Additionally, this bill prohibits non-disclosure agreements (or NDAs) in police misconduct case settlements, unless the person who brought the complaint requests one.
I was pleased to see that the establishment of the MPOSTC was retained in the final conference committee report, as I believe it will provide increased oversight over police departments in the Commonwealth.
Use of Force and Duty to Intervene
The bill establishes strong guardrails governing the use of force, prohibiting certain actions and requiring the use of de-escalation tactics. The Committee on Police Training and Certification shall promulgate regulations for use of force standards.
The bill only allows an officer to use physical force if de-escalation tactics have been attempted and failed, or are not feasible based on the totality of the circumstances, and such force is necessary to: effect the lawful arrest or detention of a person; prevent the escape from custody of a person; or prevent imminent harm, provided that the amount of force used is proportionate to the threat of imminent harm.
The bill only allows an officer to use deadly force if de-escalation tactics have been attempted and failed, or are not feasible based on the totality of the circumstances, such force is necessary to prevent imminent harm to a person, and the amount of force used is proportionate to the threat of imminent harm.
The bill prohibits law enforcement officers from using chokeholds.
The bill prohibits law enforcement officers from discharging any firearm into or at a fleeing motor vehicle unless, based on the totality of the circumstances, such discharge is necessary to prevent imminent harm to a person and the discharge is proportionate to the threat of imminent harm to a person.
The bill prohibits a law enforcement officer from discharging or ordering the discharge of tear gas or any other chemical weapon, rubber pellets or a dog to control or influence a person’s behavior unless: de-escalation tactics have been attempted and failed or are not feasible based on the totality of the circumstances; and the measures used are necessary to prevent imminent harm and the foreseeable harm inflicted by the tear gas or other chemical weapon, rubber pellets, or dog is proportionate to the threat of imminent harm.
If an officer uses any of these techniques in a crowd, the law enforcement officer’s appointing agency must file a report with the MPOSTC. The commission shall review the report, make any additional investigation, and if applicable, make a finding if the de-escalation efforts were adequate and if the use of the technique was justified.
The bill requires that an officer intervene if he or she sees another officer using physical force beyond that which is necessary or objectively reasonable based on the totality of the circumstances, unless intervening will result in imminent harm to the officer or another identifiable person. Additionally, it requires an officer who observes unnecessary force to report it to an appropriate supervisor and prepare a detailed written statement. Lastly, it requires police departments to develop and implement a policy and procedure for officers to report abuse by another officer without fear of retaliation or actual retaliation.
The bill also requires a police department with advance knowledge of a planned mass demonstration or protest to attempt in good faith to communicate with the organizers of the event. The department shall make plans to avoid and de-escalate potential conflict and designate an officer in charge of these plans.
I am pleased with the thorough steps taken by this bill to reduce the unnecessary use of force by police officers and require other officers to intervene when they witness inappropriate behavior. I look forward to having established policies and procedures for reporting police misconduct as required by this bill.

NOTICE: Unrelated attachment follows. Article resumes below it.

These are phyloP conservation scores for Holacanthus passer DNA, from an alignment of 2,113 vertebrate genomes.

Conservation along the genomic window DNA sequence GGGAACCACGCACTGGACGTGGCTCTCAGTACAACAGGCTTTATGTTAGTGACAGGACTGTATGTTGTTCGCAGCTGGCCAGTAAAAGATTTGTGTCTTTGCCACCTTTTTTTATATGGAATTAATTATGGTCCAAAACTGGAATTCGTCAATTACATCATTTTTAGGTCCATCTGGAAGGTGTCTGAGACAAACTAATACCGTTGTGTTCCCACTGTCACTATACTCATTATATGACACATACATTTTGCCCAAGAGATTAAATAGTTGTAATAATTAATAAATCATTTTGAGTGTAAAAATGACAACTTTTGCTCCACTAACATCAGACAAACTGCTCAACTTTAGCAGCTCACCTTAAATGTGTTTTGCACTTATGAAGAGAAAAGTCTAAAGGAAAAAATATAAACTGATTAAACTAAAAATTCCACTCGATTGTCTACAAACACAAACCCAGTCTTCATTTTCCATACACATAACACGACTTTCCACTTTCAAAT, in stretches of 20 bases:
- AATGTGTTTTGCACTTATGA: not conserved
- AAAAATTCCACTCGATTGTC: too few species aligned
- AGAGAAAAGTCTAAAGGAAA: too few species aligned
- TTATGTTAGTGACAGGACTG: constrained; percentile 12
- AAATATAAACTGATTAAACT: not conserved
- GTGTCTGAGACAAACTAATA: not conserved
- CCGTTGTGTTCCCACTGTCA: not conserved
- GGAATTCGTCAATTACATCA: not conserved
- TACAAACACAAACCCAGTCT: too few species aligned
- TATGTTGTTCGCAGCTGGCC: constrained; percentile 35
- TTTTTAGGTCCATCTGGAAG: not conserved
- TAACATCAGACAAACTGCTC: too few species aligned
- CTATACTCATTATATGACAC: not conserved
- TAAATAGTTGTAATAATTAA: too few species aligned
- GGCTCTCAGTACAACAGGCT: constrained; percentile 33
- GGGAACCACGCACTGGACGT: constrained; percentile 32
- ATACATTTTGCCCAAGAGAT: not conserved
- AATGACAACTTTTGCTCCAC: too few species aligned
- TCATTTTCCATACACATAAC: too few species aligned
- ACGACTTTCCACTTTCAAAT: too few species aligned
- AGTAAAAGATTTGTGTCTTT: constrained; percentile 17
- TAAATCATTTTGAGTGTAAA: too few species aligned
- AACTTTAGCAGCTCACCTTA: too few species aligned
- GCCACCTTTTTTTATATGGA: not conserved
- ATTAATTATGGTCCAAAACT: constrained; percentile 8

The bill revokes qualified immunity for any law enforcement officer whose official actions result in that officer’s decertification by the MPOSTC. Qualified immunity is the legal doctrine which shields police officers from being liable in court when they are accused of violating someone’s civil rights.
The bill also establishes a commission to investigate and study the impact to the administration of justice of the qualified immunity doctrine in the Commonwealth.
While I am pleased to see that we will have further data on qualified immunity in Massachusetts, I am disappointed that the conference committee did not retain the language in the Senate bill which more significantly restricted the qualified immunity defense. The final bill hones more closely to the House language and makes modest changes to existing law.
This bill prohibits a public agency or employee from acquiring, accessing, or using any software that captures biometric data, including facial recognition, except for the Registry of Motor Vehicles. Law enforcement agencies can only utilize facial recognition technology after securing a warrant in search of a violent felony offense, or in circumstances involving immediate danger of death or serious physical injury to a person where requesting a warrant is impossible.
The RMV will be required to document each use of facial recognition at the request of law enforcement, which shall be public record, and publish on its website the total number of searches performed by law enforcement, the number of searches conducted by a warrant, the number of emergency searches and the number of searches requested by each law enforcement agency annually.
The bill also establishes a special legislative commission to study the use of facial recognition technology by the Massachusetts Department of Transportation.
I am pleased at the steps taken to ban the use of facial recognition technology in this bill. It is an important first step in protecting the civil liberties of our residents in an age of increasingly new technology.
Ban on Racial Profiling
I’m pleased that the bill prohibits a law enforcement agency from engaging in racial profiling and authorizes the Attorney General to bring a civil action to enforce this ban. I am eager to see these changes implemented by police departments.
Massachusetts State Police Reform
The bill requires training by the state police to be approved by the MPOSTC and requires state police officers to be certified by the MPOSTC. It also allows the colonel of the state police to be appointed from outside of the state police, authorizes the colonel to establish a cadet program and expands the colonel’s authority to discipline officers.